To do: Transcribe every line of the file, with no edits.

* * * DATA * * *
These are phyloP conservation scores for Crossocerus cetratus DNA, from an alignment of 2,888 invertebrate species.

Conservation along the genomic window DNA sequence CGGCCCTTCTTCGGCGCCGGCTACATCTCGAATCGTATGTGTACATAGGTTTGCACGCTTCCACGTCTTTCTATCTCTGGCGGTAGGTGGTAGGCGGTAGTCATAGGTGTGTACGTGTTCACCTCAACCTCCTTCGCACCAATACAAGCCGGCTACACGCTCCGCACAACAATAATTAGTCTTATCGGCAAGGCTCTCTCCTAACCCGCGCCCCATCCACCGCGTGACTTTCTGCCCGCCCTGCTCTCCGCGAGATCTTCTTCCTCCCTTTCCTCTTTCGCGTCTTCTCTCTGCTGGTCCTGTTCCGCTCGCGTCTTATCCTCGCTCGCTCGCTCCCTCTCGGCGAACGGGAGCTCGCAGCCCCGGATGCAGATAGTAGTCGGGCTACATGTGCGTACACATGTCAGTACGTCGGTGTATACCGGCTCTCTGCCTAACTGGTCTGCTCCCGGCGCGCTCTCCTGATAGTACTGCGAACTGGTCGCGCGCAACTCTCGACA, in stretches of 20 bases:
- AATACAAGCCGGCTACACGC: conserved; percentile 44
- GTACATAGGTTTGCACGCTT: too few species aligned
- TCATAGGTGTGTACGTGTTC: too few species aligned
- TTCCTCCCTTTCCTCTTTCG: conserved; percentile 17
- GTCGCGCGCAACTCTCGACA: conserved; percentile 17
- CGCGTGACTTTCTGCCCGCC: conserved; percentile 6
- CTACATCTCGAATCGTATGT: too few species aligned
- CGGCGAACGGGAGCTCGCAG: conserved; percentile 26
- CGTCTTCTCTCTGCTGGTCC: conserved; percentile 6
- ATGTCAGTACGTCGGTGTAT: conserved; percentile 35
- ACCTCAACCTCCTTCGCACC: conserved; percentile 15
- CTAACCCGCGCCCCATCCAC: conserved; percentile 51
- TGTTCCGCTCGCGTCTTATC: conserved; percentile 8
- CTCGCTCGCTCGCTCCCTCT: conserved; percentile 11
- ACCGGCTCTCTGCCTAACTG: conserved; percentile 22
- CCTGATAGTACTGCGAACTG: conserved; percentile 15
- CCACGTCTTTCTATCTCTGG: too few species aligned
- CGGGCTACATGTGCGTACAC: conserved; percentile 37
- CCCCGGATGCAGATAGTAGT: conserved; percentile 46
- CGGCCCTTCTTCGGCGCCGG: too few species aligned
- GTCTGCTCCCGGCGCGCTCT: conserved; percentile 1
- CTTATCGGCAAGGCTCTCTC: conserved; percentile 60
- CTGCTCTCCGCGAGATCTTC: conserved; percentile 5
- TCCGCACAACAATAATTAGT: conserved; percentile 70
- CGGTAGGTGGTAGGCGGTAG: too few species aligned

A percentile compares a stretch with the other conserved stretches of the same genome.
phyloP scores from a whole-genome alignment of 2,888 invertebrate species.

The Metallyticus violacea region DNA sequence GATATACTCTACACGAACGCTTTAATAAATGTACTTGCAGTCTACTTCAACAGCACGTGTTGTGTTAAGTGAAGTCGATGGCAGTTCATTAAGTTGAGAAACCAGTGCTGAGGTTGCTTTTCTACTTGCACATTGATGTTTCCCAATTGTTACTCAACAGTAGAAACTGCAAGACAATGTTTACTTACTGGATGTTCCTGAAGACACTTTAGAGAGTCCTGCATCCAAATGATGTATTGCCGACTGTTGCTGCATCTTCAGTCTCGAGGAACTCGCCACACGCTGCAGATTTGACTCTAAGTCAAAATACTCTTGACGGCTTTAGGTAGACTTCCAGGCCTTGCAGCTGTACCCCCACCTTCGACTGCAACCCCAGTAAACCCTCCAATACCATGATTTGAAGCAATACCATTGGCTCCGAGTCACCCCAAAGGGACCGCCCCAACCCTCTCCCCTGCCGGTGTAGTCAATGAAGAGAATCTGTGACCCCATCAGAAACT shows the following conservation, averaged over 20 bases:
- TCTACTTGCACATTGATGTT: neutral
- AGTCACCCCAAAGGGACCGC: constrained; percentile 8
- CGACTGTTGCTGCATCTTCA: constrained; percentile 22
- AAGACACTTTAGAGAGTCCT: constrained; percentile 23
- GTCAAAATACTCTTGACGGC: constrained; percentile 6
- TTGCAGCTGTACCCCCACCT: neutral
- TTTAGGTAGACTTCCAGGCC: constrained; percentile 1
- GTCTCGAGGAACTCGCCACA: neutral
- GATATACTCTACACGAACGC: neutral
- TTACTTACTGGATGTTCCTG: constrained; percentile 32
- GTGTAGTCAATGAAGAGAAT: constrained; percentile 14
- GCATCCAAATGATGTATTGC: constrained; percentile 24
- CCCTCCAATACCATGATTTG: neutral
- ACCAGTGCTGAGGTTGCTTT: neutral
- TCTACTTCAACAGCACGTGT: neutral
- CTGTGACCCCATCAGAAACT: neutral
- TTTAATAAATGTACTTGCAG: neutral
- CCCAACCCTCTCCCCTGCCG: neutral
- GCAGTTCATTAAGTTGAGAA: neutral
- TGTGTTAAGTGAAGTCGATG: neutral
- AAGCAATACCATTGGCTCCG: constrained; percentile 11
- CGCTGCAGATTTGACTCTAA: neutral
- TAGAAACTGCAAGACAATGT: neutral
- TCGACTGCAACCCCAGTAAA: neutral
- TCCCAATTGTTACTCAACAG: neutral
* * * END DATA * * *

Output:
These are phyloP conservation scores for Crossocerus cetratus DNA, from an alignment of 2,888 invertebrate species.

Conservation along the genomic window DNA sequence CGGCCCTTCTTCGGCGCCGGCTACATCTCGAATCGTATGTGTACATAGGTTTGCACGCTTCCACGTCTTTCTATCTCTGGCGGTAGGTGGTAGGCGGTAGTCATAGGTGTGTACGTGTTCACCTCAACCTCCTTCGCACCAATACAAGCCGGCTACACGCTCCGCACAACAATAATTAGTCTTATCGGCAAGGCTCTCTCCTAACCCGCGCCCCATCCACCGCGTGACTTTCTGCCCGCCCTGCTCTCCGCGAGATCTTCTTCCTCCCTTTCCTCTTTCGCGTCTTCTCTCTGCTGGTCCTGTTCCGCTCGCGTCTTATCCTCGCTCGCTCGCTCCCTCTCGGCGAACGGGAGCTCGCAGCCCCGGATGCAGATAGTAGTCGGGCTACATGTGCGTACACATGTCAGTACGTCGGTGTATACCGGCTCTCTGCCTAACTGGTCTGCTCCCGGCGCGCTCTCCTGATAGTACTGCGAACTGGTCGCGCGCAACTCTCGACA, in stretches of 20 bases:
- AATACAAGCCGGCTACACGC: conserved; percentile 44
- GTACATAGGTTTGCACGCTT: too few species aligned
- TCATAGGTGTGTACGTGTTC: too few species aligned
- TTCCTCCCTTTCCTCTTTCG: conserved; percentile 17
- GTCGCGCGCAACTCTCGACA: conserved; percentile 17
- CGCGTGACTTTCTGCCCGCC: conserved; percentile 6
- CTACATCTCGAATCGTATGT: too few species aligned
- CGGCGAACGGGAGCTCGCAG: conserved; percentile 26
- CGTCTTCTCTCTGCTGGTCC: conserved; percentile 6
- ATGTCAGTACGTCGGTGTAT: conserved; percentile 35
- ACCTCAACCTCCTTCGCACC: conserved; percentile 15
- CTAACCCGCGCCCCATCCAC: conserved; percentile 51
- TGTTCCGCTCGCGTCTTATC: conserved; percentile 8
- CTCGCTCGCTCGCTCCCTCT: conserved; percentile 11
- ACCGGCTCTCTGCCTAACTG: conserved; percentile 22
- CCTGATAGTACTGCGAACTG: conserved; percentile 15
- CCACGTCTTTCTATCTCTGG: too few species aligned
- CGGGCTACATGTGCGTACAC: conserved; percentile 37
- CCCCGGATGCAGATAGTAGT: conserved; percentile 46
- CGGCCCTTCTTCGGCGCCGG: too few species aligned
- GTCTGCTCCCGGCGCGCTCT: conserved; percentile 1
- CTTATCGGCAAGGCTCTCTC: conserved; percentile 60
- CTGCTCTCCGCGAGATCTTC: conserved; percentile 5
- TCCGCACAACAATAATTAGT: conserved; percentile 70
- CGGTAGGTGGTAGGCGGTAG: too few species aligned

A percentile compares a stretch with the other conserved stretches of the same genome.
phyloP scores from a whole-genome alignment of 2,888 invertebrate species.

The Metallyticus violacea region DNA sequence GATATACTCTACACGAACGCTTTAATAAATGTACTTGCAGTCTACTTCAACAGCACGTGTTGTGTTAAGTGAAGTCGATGGCAGTTCATTAAGTTGAGAAACCAGTGCTGAGGTTGCTTTTCTACTTGCACATTGATGTTTCCCAATTGTTACTCAACAGTAGAAACTGCAAGACAATGTTTACTTACTGGATGTTCCTGAAGACACTTTAGAGAGTCCTGCATCCAAATGATGTATTGCCGACTGTTGCTGCATCTTCAGTCTCGAGGAACTCGCCACACGCTGCAGATTTGACTCTAAGTCAAAATACTCTTGACGGCTTTAGGTAGACTTCCAGGCCTTGCAGCTGTACCCCCACCTTCGACTGCAACCCCAGTAAACCCTCCAATACCATGATTTGAAGCAATACCATTGGCTCCGAGTCACCCCAAAGGGACCGCCCCAACCCTCTCCCCTGCCGGTGTAGTCAATGAAGAGAATCTGTGACCCCATCAGAAACT shows the following conservation, averaged over 20 bases:
- TCTACTTGCACATTGATGTT: neutral
- AGTCACCCCAAAGGGACCGC: constrained; percentile 8
- CGACTGTTGCTGCATCTTCA: constrained; percentile 22
- AAGACACTTTAGAGAGTCCT: constrained; percentile 23
- GTCAAAATACTCTTGACGGC: constrained; percentile 6
- TTGCAGCTGTACCCCCACCT: neutral
- TTTAGGTAGACTTCCAGGCC: constrained; percentile 1
- GTCTCGAGGAACTCGCCACA: neutral
- GATATACTCTACACGAACGC: neutral
- TTACTTACTGGATGTTCCTG: constrained; percentile 32
- GTGTAGTCAATGAAGAGAAT: constrained; percentile 14
- GCATCCAAATGATGTATTGC: constrained; percentile 24
- CCCTCCAATACCATGATTTG: neutral
- ACCAGTGCTGAGGTTGCTTT: neutral
- TCTACTTCAACAGCACGTGT: neutral
- CTGTGACCCCATCAGAAACT: neutral
- TTTAATAAATGTACTTGCAG: neutral
- CCCAACCCTCTCCCCTGCCG: neutral
- GCAGTTCATTAAGTTGAGAA: neutral
- TGTGTTAAGTGAAGTCGATG: neutral
- AAGCAATACCATTGGCTCCG: constrained; percentile 11
- CGCTGCAGATTTGACTCTAA: neutral
- TAGAAACTGCAAGACAATGT: neutral
- TCGACTGCAACCCCAGTAAA: neutral
- TCCCAATTGTTACTCAACAG: neutral